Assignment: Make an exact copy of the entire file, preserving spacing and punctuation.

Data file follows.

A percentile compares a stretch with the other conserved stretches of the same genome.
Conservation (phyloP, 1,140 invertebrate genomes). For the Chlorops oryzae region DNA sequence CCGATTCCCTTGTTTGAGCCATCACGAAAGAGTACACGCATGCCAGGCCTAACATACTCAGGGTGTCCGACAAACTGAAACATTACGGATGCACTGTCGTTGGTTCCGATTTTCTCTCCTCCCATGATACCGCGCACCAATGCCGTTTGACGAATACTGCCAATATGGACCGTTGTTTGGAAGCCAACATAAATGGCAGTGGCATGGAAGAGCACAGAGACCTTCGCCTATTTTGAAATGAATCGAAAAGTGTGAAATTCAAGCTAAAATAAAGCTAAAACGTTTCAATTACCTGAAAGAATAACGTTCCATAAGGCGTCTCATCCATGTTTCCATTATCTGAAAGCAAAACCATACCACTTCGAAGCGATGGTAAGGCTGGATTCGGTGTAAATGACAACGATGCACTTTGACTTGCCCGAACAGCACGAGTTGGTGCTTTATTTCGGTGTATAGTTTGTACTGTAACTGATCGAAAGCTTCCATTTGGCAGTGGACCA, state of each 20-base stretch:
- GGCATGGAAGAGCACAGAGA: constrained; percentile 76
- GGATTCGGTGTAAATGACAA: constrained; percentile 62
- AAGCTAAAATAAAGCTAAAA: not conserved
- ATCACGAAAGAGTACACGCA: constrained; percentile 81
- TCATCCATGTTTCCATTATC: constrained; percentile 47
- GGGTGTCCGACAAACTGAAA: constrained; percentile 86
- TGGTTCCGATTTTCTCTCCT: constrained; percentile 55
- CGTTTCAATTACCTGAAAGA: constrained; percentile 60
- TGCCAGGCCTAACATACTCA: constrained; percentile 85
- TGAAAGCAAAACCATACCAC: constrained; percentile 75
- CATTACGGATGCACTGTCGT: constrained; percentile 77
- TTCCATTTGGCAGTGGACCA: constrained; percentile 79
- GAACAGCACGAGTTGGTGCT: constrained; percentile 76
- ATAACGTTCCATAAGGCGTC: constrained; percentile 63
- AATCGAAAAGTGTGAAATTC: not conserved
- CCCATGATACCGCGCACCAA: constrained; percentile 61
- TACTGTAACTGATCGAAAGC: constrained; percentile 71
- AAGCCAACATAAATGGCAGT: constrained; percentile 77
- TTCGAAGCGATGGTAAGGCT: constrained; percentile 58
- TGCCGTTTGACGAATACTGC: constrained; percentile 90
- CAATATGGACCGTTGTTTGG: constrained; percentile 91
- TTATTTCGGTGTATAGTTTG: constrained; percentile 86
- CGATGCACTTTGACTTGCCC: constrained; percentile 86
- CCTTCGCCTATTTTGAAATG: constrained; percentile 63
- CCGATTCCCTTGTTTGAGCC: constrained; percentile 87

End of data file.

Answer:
A percentile compares a stretch with the other conserved stretches of the same genome.
Conservation (phyloP, 1,140 invertebrate genomes). For the Chlorops oryzae region DNA sequence CCGATTCCCTTGTTTGAGCCATCACGAAAGAGTACACGCATGCCAGGCCTAACATACTCAGGGTGTCCGACAAACTGAAACATTACGGATGCACTGTCGTTGGTTCCGATTTTCTCTCCTCCCATGATACCGCGCACCAATGCCGTTTGACGAATACTGCCAATATGGACCGTTGTTTGGAAGCCAACATAAATGGCAGTGGCATGGAAGAGCACAGAGACCTTCGCCTATTTTGAAATGAATCGAAAAGTGTGAAATTCAAGCTAAAATAAAGCTAAAACGTTTCAATTACCTGAAAGAATAACGTTCCATAAGGCGTCTCATCCATGTTTCCATTATCTGAAAGCAAAACCATACCACTTCGAAGCGATGGTAAGGCTGGATTCGGTGTAAATGACAACGATGCACTTTGACTTGCCCGAACAGCACGAGTTGGTGCTTTATTTCGGTGTATAGTTTGTACTGTAACTGATCGAAAGCTTCCATTTGGCAGTGGACCA, state of each 20-base stretch:
- GGCATGGAAGAGCACAGAGA: constrained; percentile 76
- GGATTCGGTGTAAATGACAA: constrained; percentile 62
- AAGCTAAAATAAAGCTAAAA: not conserved
- ATCACGAAAGAGTACACGCA: constrained; percentile 81
- TCATCCATGTTTCCATTATC: constrained; percentile 47
- GGGTGTCCGACAAACTGAAA: constrained; percentile 86
- TGGTTCCGATTTTCTCTCCT: constrained; percentile 55
- CGTTTCAATTACCTGAAAGA: constrained; percentile 60
- TGCCAGGCCTAACATACTCA: constrained; percentile 85
- TGAAAGCAAAACCATACCAC: constrained; percentile 75
- CATTACGGATGCACTGTCGT: constrained; percentile 77
- TTCCATTTGGCAGTGGACCA: constrained; percentile 79
- GAACAGCACGAGTTGGTGCT: constrained; percentile 76
- ATAACGTTCCATAAGGCGTC: constrained; percentile 63
- AATCGAAAAGTGTGAAATTC: not conserved
- CCCATGATACCGCGCACCAA: constrained; percentile 61
- TACTGTAACTGATCGAAAGC: constrained; percentile 71
- AAGCCAACATAAATGGCAGT: constrained; percentile 77
- TTCGAAGCGATGGTAAGGCT: constrained; percentile 58
- TGCCGTTTGACGAATACTGC: constrained; percentile 90
- CAATATGGACCGTTGTTTGG: constrained; percentile 91
- TTATTTCGGTGTATAGTTTG: constrained; percentile 86
- CGATGCACTTTGACTTGCCC: constrained; percentile 86
- CCTTCGCCTATTTTGAAATG: constrained; percentile 63
- CCGATTCCCTTGTTTGAGCC: constrained; percentile 87